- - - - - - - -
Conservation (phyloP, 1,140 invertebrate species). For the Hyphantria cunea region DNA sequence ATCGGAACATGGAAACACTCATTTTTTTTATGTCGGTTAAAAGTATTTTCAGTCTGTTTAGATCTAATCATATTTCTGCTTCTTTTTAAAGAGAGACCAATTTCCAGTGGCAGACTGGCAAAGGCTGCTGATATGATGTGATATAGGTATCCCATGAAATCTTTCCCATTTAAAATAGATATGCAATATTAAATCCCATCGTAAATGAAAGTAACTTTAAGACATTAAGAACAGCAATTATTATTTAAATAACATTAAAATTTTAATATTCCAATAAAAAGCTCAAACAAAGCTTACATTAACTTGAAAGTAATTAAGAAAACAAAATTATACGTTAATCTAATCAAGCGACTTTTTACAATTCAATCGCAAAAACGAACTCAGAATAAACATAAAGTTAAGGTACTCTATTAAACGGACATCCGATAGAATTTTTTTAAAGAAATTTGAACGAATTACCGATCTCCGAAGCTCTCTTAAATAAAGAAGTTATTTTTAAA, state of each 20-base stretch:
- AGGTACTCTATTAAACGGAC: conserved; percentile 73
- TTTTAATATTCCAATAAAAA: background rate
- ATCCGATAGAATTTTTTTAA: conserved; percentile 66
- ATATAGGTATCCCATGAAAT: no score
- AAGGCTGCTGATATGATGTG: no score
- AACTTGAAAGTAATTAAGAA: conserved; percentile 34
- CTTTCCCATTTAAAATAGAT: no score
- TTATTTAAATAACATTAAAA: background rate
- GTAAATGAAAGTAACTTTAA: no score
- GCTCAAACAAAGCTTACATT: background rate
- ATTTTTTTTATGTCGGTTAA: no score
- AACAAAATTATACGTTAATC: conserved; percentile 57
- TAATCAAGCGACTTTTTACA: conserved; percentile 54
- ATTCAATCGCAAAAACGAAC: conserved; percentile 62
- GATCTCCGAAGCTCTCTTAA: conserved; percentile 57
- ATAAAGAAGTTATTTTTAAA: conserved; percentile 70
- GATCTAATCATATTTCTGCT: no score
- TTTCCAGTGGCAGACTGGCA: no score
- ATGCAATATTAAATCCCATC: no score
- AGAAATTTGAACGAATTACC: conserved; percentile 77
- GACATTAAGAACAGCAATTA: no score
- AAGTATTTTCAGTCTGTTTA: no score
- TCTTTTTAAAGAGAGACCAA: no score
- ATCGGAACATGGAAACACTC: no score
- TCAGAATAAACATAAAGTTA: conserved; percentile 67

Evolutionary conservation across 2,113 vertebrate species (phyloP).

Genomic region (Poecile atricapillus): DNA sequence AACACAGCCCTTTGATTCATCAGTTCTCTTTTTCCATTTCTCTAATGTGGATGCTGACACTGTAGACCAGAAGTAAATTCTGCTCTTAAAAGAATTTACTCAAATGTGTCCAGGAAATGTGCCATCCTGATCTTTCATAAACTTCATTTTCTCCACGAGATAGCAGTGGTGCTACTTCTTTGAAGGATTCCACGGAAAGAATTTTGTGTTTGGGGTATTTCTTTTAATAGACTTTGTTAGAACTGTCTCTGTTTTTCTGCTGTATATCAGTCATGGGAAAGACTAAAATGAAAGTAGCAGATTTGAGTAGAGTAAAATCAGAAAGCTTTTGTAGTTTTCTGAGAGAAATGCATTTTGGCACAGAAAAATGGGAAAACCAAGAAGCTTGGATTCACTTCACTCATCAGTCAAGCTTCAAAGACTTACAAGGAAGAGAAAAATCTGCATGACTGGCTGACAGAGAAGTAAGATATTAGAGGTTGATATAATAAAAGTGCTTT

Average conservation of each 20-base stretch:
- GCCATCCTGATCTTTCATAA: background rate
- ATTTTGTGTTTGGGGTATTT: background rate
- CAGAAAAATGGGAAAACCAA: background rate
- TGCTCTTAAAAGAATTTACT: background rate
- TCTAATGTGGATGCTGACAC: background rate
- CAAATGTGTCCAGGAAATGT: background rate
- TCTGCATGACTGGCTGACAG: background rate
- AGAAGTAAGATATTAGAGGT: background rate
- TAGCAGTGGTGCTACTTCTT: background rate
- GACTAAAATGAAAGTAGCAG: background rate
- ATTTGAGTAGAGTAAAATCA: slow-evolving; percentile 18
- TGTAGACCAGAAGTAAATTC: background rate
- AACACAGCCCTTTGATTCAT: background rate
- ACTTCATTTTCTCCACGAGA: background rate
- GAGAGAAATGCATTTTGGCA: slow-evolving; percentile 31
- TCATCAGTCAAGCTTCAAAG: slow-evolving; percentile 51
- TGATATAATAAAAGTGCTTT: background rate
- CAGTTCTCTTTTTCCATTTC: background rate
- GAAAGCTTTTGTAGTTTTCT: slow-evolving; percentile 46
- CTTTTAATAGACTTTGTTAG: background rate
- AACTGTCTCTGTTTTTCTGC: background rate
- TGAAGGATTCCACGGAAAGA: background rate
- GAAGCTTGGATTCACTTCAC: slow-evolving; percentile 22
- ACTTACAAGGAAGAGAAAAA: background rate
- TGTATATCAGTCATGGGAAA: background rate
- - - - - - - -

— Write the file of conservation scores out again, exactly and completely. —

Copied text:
Conservation (phyloP, 1,140 invertebrate species). For the Hyphantria cunea region DNA sequence ATCGGAACATGGAAACACTCATTTTTTTTATGTCGGTTAAAAGTATTTTCAGTCTGTTTAGATCTAATCATATTTCTGCTTCTTTTTAAAGAGAGACCAATTTCCAGTGGCAGACTGGCAAAGGCTGCTGATATGATGTGATATAGGTATCCCATGAAATCTTTCCCATTTAAAATAGATATGCAATATTAAATCCCATCGTAAATGAAAGTAACTTTAAGACATTAAGAACAGCAATTATTATTTAAATAACATTAAAATTTTAATATTCCAATAAAAAGCTCAAACAAAGCTTACATTAACTTGAAAGTAATTAAGAAAACAAAATTATACGTTAATCTAATCAAGCGACTTTTTACAATTCAATCGCAAAAACGAACTCAGAATAAACATAAAGTTAAGGTACTCTATTAAACGGACATCCGATAGAATTTTTTTAAAGAAATTTGAACGAATTACCGATCTCCGAAGCTCTCTTAAATAAAGAAGTTATTTTTAAA, state of each 20-base stretch:
- AGGTACTCTATTAAACGGAC: conserved; percentile 73
- TTTTAATATTCCAATAAAAA: background rate
- ATCCGATAGAATTTTTTTAA: conserved; percentile 66
- ATATAGGTATCCCATGAAAT: no score
- AAGGCTGCTGATATGATGTG: no score
- AACTTGAAAGTAATTAAGAA: conserved; percentile 34
- CTTTCCCATTTAAAATAGAT: no score
- TTATTTAAATAACATTAAAA: background rate
- GTAAATGAAAGTAACTTTAA: no score
- GCTCAAACAAAGCTTACATT: background rate
- ATTTTTTTTATGTCGGTTAA: no score
- AACAAAATTATACGTTAATC: conserved; percentile 57
- TAATCAAGCGACTTTTTACA: conserved; percentile 54
- ATTCAATCGCAAAAACGAAC: conserved; percentile 62
- GATCTCCGAAGCTCTCTTAA: conserved; percentile 57
- ATAAAGAAGTTATTTTTAAA: conserved; percentile 70
- GATCTAATCATATTTCTGCT: no score
- TTTCCAGTGGCAGACTGGCA: no score
- ATGCAATATTAAATCCCATC: no score
- AGAAATTTGAACGAATTACC: conserved; percentile 77
- GACATTAAGAACAGCAATTA: no score
- AAGTATTTTCAGTCTGTTTA: no score
- TCTTTTTAAAGAGAGACCAA: no score
- ATCGGAACATGGAAACACTC: no score
- TCAGAATAAACATAAAGTTA: conserved; percentile 67

Evolutionary conservation across 2,113 vertebrate species (phyloP).

Genomic region (Poecile atricapillus): DNA sequence AACACAGCCCTTTGATTCATCAGTTCTCTTTTTCCATTTCTCTAATGTGGATGCTGACACTGTAGACCAGAAGTAAATTCTGCTCTTAAAAGAATTTACTCAAATGTGTCCAGGAAATGTGCCATCCTGATCTTTCATAAACTTCATTTTCTCCACGAGATAGCAGTGGTGCTACTTCTTTGAAGGATTCCACGGAAAGAATTTTGTGTTTGGGGTATTTCTTTTAATAGACTTTGTTAGAACTGTCTCTGTTTTTCTGCTGTATATCAGTCATGGGAAAGACTAAAATGAAAGTAGCAGATTTGAGTAGAGTAAAATCAGAAAGCTTTTGTAGTTTTCTGAGAGAAATGCATTTTGGCACAGAAAAATGGGAAAACCAAGAAGCTTGGATTCACTTCACTCATCAGTCAAGCTTCAAAGACTTACAAGGAAGAGAAAAATCTGCATGACTGGCTGACAGAGAAGTAAGATATTAGAGGTTGATATAATAAAAGTGCTTT

Average conservation of each 20-base stretch:
- GCCATCCTGATCTTTCATAA: background rate
- ATTTTGTGTTTGGGGTATTT: background rate
- CAGAAAAATGGGAAAACCAA: background rate
- TGCTCTTAAAAGAATTTACT: background rate
- TCTAATGTGGATGCTGACAC: background rate
- CAAATGTGTCCAGGAAATGT: background rate
- TCTGCATGACTGGCTGACAG: background rate
- AGAAGTAAGATATTAGAGGT: background rate
- TAGCAGTGGTGCTACTTCTT: background rate
- GACTAAAATGAAAGTAGCAG: background rate
- ATTTGAGTAGAGTAAAATCA: slow-evolving; percentile 18
- TGTAGACCAGAAGTAAATTC: background rate
- AACACAGCCCTTTGATTCAT: background rate
- ACTTCATTTTCTCCACGAGA: background rate
- GAGAGAAATGCATTTTGGCA: slow-evolving; percentile 31
- TCATCAGTCAAGCTTCAAAG: slow-evolving; percentile 51
- TGATATAATAAAAGTGCTTT: background rate
- CAGTTCTCTTTTTCCATTTC: background rate
- GAAAGCTTTTGTAGTTTTCT: slow-evolving; percentile 46
- CTTTTAATAGACTTTGTTAG: background rate
- AACTGTCTCTGTTTTTCTGC: background rate
- TGAAGGATTCCACGGAAAGA: background rate
- GAAGCTTGGATTCACTTCAC: slow-evolving; percentile 22
- ACTTACAAGGAAGAGAAAAA: background rate
- TGTATATCAGTCATGGGAAA: background rate